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A report projecting weak iPhone X orders temporarily trimmed some of Apple's stock growth on Tuesday.
J.P. Morgan analyst Narci Chang wrote in a research note that "high-end smartphones are clearly hitting a plateau this year." The note went on to predict that manufacturing of the iPhone X — the latest flagship phone — might be down 50 percent between the December and March quarters.
Shares remained up for the day in afternoon trading, hovering around $178 after a slight dip.
Chang's report comes as some skepticism has clouded Apple's usually-sunny outlook. In Taiwanese media and among some supply chain analysts, reports have indicated that Apple might be scaling back on its iPhone X production plans. Some Wall Street analysts have also weighed in, saying the handset's nearly $1,000 price tag might be accelerating a slump caused by the saturation of the smartphone market.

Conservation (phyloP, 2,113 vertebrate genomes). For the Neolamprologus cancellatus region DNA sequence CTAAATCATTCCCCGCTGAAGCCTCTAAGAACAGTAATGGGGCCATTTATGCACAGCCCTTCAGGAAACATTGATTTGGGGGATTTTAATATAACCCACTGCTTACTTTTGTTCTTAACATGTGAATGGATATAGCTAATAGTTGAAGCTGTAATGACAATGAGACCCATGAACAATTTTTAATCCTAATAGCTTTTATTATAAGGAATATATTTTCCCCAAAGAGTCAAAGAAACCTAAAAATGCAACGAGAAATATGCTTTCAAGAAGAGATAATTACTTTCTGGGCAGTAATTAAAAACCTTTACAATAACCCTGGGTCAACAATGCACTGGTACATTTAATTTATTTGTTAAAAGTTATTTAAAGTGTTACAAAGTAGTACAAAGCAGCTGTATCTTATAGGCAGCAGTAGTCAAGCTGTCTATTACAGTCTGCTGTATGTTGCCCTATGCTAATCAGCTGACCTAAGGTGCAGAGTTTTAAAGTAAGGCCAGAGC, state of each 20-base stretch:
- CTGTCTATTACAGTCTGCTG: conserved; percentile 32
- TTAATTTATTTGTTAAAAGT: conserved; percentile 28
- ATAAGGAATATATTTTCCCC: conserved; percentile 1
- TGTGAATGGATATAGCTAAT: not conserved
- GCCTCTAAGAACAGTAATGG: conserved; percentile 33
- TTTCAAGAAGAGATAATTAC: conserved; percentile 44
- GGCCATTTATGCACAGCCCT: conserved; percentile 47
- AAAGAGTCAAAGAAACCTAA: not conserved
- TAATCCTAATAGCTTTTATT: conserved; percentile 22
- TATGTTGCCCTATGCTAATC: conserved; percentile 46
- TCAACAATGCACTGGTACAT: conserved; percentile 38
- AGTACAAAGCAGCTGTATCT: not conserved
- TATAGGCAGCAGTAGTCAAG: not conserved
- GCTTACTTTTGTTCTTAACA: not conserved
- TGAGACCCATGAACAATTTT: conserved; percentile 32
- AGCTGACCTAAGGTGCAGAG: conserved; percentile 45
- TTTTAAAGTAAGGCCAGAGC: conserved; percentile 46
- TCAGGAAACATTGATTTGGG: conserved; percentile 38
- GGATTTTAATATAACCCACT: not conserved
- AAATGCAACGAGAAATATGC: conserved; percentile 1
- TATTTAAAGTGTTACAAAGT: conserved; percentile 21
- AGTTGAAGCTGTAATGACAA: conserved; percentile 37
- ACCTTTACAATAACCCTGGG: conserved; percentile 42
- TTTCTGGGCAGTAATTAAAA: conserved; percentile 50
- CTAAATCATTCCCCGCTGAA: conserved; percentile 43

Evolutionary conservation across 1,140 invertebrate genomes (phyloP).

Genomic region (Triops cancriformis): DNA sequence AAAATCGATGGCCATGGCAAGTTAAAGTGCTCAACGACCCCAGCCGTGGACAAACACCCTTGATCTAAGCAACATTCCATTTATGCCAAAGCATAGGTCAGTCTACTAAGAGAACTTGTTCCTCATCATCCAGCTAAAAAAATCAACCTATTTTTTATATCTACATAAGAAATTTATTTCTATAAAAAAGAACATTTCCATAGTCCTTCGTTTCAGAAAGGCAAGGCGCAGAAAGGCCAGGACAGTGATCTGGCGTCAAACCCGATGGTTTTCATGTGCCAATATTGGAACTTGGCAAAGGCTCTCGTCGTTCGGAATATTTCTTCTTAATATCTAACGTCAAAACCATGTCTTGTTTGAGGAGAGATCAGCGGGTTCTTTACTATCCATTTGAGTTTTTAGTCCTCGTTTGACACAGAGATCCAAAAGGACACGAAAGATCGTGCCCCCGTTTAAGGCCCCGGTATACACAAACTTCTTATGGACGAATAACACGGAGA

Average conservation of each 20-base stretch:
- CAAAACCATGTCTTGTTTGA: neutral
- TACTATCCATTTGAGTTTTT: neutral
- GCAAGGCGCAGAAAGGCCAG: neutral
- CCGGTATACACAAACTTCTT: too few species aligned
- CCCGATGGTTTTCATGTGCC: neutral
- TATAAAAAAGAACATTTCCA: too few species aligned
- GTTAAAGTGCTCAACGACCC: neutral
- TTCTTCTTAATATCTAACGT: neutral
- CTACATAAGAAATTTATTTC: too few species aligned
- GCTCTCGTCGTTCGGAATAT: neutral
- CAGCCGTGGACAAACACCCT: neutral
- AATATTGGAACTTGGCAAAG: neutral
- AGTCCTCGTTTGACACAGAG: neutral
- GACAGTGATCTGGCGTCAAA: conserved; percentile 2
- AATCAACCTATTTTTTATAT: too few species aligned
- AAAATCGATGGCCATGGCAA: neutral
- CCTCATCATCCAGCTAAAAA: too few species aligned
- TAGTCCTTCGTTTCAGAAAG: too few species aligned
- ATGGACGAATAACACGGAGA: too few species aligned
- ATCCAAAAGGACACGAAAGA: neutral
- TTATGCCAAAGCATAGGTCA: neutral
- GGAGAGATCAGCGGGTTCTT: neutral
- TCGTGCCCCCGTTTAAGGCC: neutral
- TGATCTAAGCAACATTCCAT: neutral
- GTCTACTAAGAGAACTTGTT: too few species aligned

Others are more optimistic. Analysts at Canalys estimate that at 29 million units in the fourth quarter, the iPhone X was the world's best-shipping smartphone during the holidays — even if Wall Street doesn't feel that volume is up to snuff.
It's hard to know for sure whether demand is meeting expectations or if there's another cause behind the supply chain reports. Apple is notoriously secretive and has high expectations that manufacturers stay on the cutting edge, maintaining flexibility for design tweaks. The company did not immediately respond to a request for comment about J.P. Morgan's note.
— CNBC's Michael Bloom contributed to this report.